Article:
Frequent-Flier Programs

When American Airlines invented frequent-flier programs in 1982, the

concept was simply a new twist on traditional "loyalty marketing"

schemes like S & H Green Stamps and the Dunkin' Donuts punchcard.

Today, such programs are one of the airline industry's most successful

marketing toolsódespite the fact that most passengers never accumulate

enough miles to qualify for free travel.


To benefit from frequent-flier programs, you need to observe these

simple but important rules:

1. Pick an airline that you can use regularly. If you live in a city

or hub where one airline is dominant, use that airline whenever

possible (all other things, including fares, being equal). If you

have several major airlines to choose from, determine which

airline has the most flights to places you're likely to visit.

2. Pick the most generous frequent-flier program. Look for a

program with reasonable award goals, such as from 20,000 to

25,000 miles for an off-peak domestic ticket. Next, check the

program's mileage expiration policy. (The better programs, such

as Northwest's WorldPerks and Continental's OnePass, let you

accrue miles indefinitely.)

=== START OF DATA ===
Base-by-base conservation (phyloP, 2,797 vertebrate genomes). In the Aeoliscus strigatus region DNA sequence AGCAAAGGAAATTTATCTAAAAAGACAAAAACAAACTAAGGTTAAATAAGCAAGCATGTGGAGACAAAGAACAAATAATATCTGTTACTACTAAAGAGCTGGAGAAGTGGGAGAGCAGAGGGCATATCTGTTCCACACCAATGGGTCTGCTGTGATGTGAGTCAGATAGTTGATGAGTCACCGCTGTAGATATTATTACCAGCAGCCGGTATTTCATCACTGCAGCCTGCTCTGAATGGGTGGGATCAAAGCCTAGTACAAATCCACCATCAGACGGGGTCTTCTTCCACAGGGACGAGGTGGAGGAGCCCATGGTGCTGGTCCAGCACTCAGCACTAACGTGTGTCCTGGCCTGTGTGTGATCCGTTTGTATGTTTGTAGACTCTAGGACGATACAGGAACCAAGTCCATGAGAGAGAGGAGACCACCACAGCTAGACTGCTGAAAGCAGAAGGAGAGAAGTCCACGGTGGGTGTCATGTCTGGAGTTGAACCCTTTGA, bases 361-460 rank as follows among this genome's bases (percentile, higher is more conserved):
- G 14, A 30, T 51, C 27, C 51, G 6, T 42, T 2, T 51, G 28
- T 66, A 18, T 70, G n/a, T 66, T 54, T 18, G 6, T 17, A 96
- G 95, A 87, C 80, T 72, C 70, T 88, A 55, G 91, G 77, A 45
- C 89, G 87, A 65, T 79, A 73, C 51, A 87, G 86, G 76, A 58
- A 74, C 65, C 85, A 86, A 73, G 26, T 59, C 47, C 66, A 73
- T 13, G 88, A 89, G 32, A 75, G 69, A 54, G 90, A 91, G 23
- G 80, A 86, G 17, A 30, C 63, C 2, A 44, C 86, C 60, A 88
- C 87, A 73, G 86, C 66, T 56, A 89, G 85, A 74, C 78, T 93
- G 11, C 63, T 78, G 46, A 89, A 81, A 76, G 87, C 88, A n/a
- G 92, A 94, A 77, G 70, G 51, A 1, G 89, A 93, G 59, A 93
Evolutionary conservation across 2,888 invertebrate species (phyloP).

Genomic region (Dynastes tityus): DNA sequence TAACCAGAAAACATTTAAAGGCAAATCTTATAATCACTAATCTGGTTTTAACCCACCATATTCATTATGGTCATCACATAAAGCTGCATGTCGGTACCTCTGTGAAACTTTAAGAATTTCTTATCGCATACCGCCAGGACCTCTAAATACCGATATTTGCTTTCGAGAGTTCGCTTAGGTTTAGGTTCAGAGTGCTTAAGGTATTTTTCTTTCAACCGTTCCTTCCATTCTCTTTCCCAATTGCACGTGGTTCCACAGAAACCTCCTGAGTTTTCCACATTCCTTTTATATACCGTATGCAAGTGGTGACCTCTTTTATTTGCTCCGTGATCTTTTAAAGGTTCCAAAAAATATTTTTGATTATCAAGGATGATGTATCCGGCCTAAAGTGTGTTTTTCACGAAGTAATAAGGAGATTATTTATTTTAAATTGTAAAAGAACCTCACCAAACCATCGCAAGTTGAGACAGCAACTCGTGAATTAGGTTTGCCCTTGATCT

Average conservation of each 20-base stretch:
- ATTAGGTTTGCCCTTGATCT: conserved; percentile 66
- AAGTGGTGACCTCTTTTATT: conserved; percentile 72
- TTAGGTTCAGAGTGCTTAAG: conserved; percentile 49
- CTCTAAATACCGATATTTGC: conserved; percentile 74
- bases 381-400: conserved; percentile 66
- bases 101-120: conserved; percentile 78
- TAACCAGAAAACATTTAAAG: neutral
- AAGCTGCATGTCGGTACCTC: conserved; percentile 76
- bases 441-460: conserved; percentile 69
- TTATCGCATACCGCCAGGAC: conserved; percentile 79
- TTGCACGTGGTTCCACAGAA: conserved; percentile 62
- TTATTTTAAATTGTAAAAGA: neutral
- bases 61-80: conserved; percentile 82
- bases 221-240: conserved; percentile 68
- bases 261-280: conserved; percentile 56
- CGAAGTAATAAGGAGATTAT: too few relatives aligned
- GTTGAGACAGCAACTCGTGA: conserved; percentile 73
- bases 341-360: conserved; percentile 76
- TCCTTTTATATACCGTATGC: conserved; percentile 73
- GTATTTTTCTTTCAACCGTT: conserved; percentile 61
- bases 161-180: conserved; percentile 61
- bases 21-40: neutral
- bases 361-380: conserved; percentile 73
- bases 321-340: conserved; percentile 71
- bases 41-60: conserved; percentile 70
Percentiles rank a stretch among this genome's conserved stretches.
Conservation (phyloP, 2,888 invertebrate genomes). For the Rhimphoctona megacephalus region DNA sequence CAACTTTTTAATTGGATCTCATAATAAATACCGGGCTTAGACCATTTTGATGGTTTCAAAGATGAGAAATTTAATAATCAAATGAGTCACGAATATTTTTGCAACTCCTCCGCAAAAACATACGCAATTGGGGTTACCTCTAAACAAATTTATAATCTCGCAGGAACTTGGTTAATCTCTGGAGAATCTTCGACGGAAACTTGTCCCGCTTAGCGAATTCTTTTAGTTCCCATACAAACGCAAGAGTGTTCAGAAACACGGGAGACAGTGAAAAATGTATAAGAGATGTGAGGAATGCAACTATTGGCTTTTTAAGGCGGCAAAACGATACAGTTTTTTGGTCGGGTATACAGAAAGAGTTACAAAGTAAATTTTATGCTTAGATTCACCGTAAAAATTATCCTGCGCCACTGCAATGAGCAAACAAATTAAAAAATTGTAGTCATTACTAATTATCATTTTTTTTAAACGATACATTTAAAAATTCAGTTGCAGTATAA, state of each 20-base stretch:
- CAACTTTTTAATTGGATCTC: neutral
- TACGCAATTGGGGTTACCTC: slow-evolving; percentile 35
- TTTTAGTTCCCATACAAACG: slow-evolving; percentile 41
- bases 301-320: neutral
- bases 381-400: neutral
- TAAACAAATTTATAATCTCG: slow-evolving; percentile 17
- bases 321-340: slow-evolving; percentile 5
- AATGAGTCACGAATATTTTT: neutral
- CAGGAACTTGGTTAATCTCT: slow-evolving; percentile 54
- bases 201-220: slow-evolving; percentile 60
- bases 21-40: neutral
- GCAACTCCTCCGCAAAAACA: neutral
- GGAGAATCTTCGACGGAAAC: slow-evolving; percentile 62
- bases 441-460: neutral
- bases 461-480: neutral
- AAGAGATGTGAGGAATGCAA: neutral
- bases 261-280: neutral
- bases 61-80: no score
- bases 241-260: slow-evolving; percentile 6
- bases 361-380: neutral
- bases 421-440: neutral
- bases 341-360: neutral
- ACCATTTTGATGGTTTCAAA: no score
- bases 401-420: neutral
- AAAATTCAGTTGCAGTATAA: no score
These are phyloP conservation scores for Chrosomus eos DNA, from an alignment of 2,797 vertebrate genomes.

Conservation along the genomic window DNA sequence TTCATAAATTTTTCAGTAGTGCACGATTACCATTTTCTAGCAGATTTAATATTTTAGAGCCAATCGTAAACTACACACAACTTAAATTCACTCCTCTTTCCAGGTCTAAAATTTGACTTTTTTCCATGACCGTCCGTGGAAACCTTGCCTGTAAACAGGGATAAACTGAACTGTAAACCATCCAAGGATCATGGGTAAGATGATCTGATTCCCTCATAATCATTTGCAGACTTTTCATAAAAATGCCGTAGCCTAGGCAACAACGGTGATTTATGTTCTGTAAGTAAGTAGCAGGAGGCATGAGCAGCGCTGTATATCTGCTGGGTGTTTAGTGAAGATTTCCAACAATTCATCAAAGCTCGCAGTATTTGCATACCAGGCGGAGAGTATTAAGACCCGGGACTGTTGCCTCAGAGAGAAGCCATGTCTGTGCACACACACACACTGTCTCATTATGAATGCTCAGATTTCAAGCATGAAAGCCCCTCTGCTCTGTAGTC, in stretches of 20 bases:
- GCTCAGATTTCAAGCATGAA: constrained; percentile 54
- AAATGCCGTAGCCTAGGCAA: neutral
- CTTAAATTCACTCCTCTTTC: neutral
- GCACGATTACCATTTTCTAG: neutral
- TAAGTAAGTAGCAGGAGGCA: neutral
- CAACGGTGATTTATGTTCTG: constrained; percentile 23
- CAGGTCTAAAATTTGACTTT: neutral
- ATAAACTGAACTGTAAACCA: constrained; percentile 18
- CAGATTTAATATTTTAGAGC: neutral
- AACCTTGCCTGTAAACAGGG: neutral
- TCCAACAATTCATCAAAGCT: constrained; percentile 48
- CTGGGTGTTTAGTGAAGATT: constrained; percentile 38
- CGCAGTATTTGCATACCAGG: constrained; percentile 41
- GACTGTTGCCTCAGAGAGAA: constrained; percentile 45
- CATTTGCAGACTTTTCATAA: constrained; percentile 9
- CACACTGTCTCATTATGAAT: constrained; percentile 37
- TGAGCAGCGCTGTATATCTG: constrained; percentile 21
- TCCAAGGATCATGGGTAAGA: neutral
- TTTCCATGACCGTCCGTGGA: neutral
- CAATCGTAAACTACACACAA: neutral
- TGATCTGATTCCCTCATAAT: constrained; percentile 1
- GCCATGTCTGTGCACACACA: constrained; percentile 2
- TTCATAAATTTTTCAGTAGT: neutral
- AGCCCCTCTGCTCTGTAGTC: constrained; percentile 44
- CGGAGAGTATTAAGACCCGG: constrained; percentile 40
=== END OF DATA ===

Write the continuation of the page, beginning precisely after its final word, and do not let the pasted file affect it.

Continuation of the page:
3. Look for alliances that match your travel interests. Today

more than ever, airlines are working together with code sharing

and other marketing alliances. This makes it easier to rack up

miles and claim awards while flying more than one airline.

[Example: Delta lets you earn and redeem SkyMiles on 14

international airlines (subject to various exclusions). This makes

SkyMiles a good bet if you live near a Delta hub and plan to

travel overseas.]

4. Check the fine print. International partners of U.S. airlines

may not award miles for discount fares. This means you could

fly from Tupelo to Paris and earn credit only for the

Tupelo-New York leg of your trip. If that's the case, you may

want to fly on another airline that awards full mileage to

discount travelers, assuming that you can get a comparable fare.

5. Take advantage of non-airline partner offers, but don't be

obsessive. Credit cards, long-distance phone services, car rental

firms, and hotel chains are just a few of the businesses that

award frequent-flier miles. If such partners offer the services

you need at competitive prices, then by all means use them. But

remember: An overpriced hotel or a credit card with a 1.75

percent monthly finance charge is no bargain, even if it does

reward you with frequent-flyer miles.


To read the Web's most detailed advice on frequent-flier programs,

go to:


Randy Peterson has been tracking frequent-flier programs since the

mid-1980s, when he started InsideFlyer magazine. His WebFlyer

site has reviews of frequent-flier programs, news of bonus awards,

and a form that lets you enroll in up to five airline programs with a

single click.